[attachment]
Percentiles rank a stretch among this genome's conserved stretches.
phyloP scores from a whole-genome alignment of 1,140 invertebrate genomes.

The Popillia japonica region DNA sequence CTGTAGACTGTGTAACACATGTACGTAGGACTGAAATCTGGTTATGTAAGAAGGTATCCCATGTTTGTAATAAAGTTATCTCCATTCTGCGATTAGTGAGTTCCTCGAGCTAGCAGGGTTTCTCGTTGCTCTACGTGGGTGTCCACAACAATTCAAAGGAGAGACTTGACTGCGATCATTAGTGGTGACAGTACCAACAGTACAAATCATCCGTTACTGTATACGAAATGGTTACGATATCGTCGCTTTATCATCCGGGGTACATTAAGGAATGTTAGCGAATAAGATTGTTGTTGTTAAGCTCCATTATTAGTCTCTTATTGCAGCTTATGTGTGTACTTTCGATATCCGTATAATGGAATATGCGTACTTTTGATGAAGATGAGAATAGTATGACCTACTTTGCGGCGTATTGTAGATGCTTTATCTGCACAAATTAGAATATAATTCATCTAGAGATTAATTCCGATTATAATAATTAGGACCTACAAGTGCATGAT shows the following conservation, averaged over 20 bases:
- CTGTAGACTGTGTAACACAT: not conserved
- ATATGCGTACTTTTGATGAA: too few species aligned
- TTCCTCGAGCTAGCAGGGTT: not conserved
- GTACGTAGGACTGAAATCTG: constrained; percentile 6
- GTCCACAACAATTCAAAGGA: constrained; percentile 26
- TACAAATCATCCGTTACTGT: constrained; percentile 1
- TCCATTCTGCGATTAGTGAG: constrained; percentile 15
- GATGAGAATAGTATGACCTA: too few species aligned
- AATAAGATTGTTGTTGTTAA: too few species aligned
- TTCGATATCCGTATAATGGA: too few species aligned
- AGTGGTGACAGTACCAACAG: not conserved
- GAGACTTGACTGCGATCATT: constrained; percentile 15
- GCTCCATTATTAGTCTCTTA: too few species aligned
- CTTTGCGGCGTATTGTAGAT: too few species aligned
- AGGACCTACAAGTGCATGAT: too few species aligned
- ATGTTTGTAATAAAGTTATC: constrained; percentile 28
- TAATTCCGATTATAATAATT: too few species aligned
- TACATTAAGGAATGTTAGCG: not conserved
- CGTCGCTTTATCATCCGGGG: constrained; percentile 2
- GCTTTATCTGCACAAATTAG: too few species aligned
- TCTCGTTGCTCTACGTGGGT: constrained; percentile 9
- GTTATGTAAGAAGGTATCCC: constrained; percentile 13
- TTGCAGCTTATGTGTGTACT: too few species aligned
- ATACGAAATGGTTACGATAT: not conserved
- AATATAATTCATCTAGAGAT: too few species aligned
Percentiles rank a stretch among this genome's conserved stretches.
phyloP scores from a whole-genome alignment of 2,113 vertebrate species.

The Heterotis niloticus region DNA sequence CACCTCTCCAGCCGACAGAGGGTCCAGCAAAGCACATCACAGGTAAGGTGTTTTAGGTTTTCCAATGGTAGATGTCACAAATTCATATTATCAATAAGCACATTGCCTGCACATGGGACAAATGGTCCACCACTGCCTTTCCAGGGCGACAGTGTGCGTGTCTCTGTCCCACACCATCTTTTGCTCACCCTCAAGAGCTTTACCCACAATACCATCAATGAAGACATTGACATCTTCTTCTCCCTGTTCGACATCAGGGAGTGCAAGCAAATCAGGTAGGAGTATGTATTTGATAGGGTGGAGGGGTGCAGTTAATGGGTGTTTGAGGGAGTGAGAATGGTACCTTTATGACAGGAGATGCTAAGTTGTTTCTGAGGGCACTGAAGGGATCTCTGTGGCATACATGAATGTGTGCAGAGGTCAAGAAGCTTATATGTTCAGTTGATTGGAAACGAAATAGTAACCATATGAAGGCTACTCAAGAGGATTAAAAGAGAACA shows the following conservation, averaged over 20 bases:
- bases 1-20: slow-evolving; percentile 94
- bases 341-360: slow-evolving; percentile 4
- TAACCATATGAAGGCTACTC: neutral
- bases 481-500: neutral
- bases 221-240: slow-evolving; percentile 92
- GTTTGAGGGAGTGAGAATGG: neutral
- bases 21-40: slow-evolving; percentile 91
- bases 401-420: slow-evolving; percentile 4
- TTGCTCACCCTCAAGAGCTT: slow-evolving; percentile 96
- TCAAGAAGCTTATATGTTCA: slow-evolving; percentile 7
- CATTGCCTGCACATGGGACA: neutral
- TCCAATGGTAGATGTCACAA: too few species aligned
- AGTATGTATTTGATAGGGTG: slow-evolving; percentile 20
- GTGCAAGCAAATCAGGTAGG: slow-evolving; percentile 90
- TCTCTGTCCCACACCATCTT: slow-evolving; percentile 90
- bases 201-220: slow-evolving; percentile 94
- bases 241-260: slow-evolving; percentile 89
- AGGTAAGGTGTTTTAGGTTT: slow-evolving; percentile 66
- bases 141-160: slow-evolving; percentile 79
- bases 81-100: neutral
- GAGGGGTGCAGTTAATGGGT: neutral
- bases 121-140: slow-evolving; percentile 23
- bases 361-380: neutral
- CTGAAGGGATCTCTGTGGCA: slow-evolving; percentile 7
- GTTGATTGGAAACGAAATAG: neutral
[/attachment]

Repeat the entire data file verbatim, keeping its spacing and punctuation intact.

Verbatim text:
Percentiles rank a stretch among this genome's conserved stretches.
phyloP scores from a whole-genome alignment of 1,140 invertebrate genomes.

The Popillia japonica region DNA sequence CTGTAGACTGTGTAACACATGTACGTAGGACTGAAATCTGGTTATGTAAGAAGGTATCCCATGTTTGTAATAAAGTTATCTCCATTCTGCGATTAGTGAGTTCCTCGAGCTAGCAGGGTTTCTCGTTGCTCTACGTGGGTGTCCACAACAATTCAAAGGAGAGACTTGACTGCGATCATTAGTGGTGACAGTACCAACAGTACAAATCATCCGTTACTGTATACGAAATGGTTACGATATCGTCGCTTTATCATCCGGGGTACATTAAGGAATGTTAGCGAATAAGATTGTTGTTGTTAAGCTCCATTATTAGTCTCTTATTGCAGCTTATGTGTGTACTTTCGATATCCGTATAATGGAATATGCGTACTTTTGATGAAGATGAGAATAGTATGACCTACTTTGCGGCGTATTGTAGATGCTTTATCTGCACAAATTAGAATATAATTCATCTAGAGATTAATTCCGATTATAATAATTAGGACCTACAAGTGCATGAT shows the following conservation, averaged over 20 bases:
- CTGTAGACTGTGTAACACAT: not conserved
- ATATGCGTACTTTTGATGAA: too few species aligned
- TTCCTCGAGCTAGCAGGGTT: not conserved
- GTACGTAGGACTGAAATCTG: constrained; percentile 6
- GTCCACAACAATTCAAAGGA: constrained; percentile 26
- TACAAATCATCCGTTACTGT: constrained; percentile 1
- TCCATTCTGCGATTAGTGAG: constrained; percentile 15
- GATGAGAATAGTATGACCTA: too few species aligned
- AATAAGATTGTTGTTGTTAA: too few species aligned
- TTCGATATCCGTATAATGGA: too few species aligned
- AGTGGTGACAGTACCAACAG: not conserved
- GAGACTTGACTGCGATCATT: constrained; percentile 15
- GCTCCATTATTAGTCTCTTA: too few species aligned
- CTTTGCGGCGTATTGTAGAT: too few species aligned
- AGGACCTACAAGTGCATGAT: too few species aligned
- ATGTTTGTAATAAAGTTATC: constrained; percentile 28
- TAATTCCGATTATAATAATT: too few species aligned
- TACATTAAGGAATGTTAGCG: not conserved
- CGTCGCTTTATCATCCGGGG: constrained; percentile 2
- GCTTTATCTGCACAAATTAG: too few species aligned
- TCTCGTTGCTCTACGTGGGT: constrained; percentile 9
- GTTATGTAAGAAGGTATCCC: constrained; percentile 13
- TTGCAGCTTATGTGTGTACT: too few species aligned
- ATACGAAATGGTTACGATAT: not conserved
- AATATAATTCATCTAGAGAT: too few species aligned
Percentiles rank a stretch among this genome's conserved stretches.
phyloP scores from a whole-genome alignment of 2,113 vertebrate species.

The Heterotis niloticus region DNA sequence CACCTCTCCAGCCGACAGAGGGTCCAGCAAAGCACATCACAGGTAAGGTGTTTTAGGTTTTCCAATGGTAGATGTCACAAATTCATATTATCAATAAGCACATTGCCTGCACATGGGACAAATGGTCCACCACTGCCTTTCCAGGGCGACAGTGTGCGTGTCTCTGTCCCACACCATCTTTTGCTCACCCTCAAGAGCTTTACCCACAATACCATCAATGAAGACATTGACATCTTCTTCTCCCTGTTCGACATCAGGGAGTGCAAGCAAATCAGGTAGGAGTATGTATTTGATAGGGTGGAGGGGTGCAGTTAATGGGTGTTTGAGGGAGTGAGAATGGTACCTTTATGACAGGAGATGCTAAGTTGTTTCTGAGGGCACTGAAGGGATCTCTGTGGCATACATGAATGTGTGCAGAGGTCAAGAAGCTTATATGTTCAGTTGATTGGAAACGAAATAGTAACCATATGAAGGCTACTCAAGAGGATTAAAAGAGAACA shows the following conservation, averaged over 20 bases:
- bases 1-20: slow-evolving; percentile 94
- bases 341-360: slow-evolving; percentile 4
- TAACCATATGAAGGCTACTC: neutral
- bases 481-500: neutral
- bases 221-240: slow-evolving; percentile 92
- GTTTGAGGGAGTGAGAATGG: neutral
- bases 21-40: slow-evolving; percentile 91
- bases 401-420: slow-evolving; percentile 4
- TTGCTCACCCTCAAGAGCTT: slow-evolving; percentile 96
- TCAAGAAGCTTATATGTTCA: slow-evolving; percentile 7
- CATTGCCTGCACATGGGACA: neutral
- TCCAATGGTAGATGTCACAA: too few species aligned
- AGTATGTATTTGATAGGGTG: slow-evolving; percentile 20
- GTGCAAGCAAATCAGGTAGG: slow-evolving; percentile 90
- TCTCTGTCCCACACCATCTT: slow-evolving; percentile 90
- bases 201-220: slow-evolving; percentile 94
- bases 241-260: slow-evolving; percentile 89
- AGGTAAGGTGTTTTAGGTTT: slow-evolving; percentile 66
- bases 141-160: slow-evolving; percentile 79
- bases 81-100: neutral
- GAGGGGTGCAGTTAATGGGT: neutral
- bases 121-140: slow-evolving; percentile 23
- bases 361-380: neutral
- CTGAAGGGATCTCTGTGGCA: slow-evolving; percentile 7
- GTTGATTGGAAACGAAATAG: neutral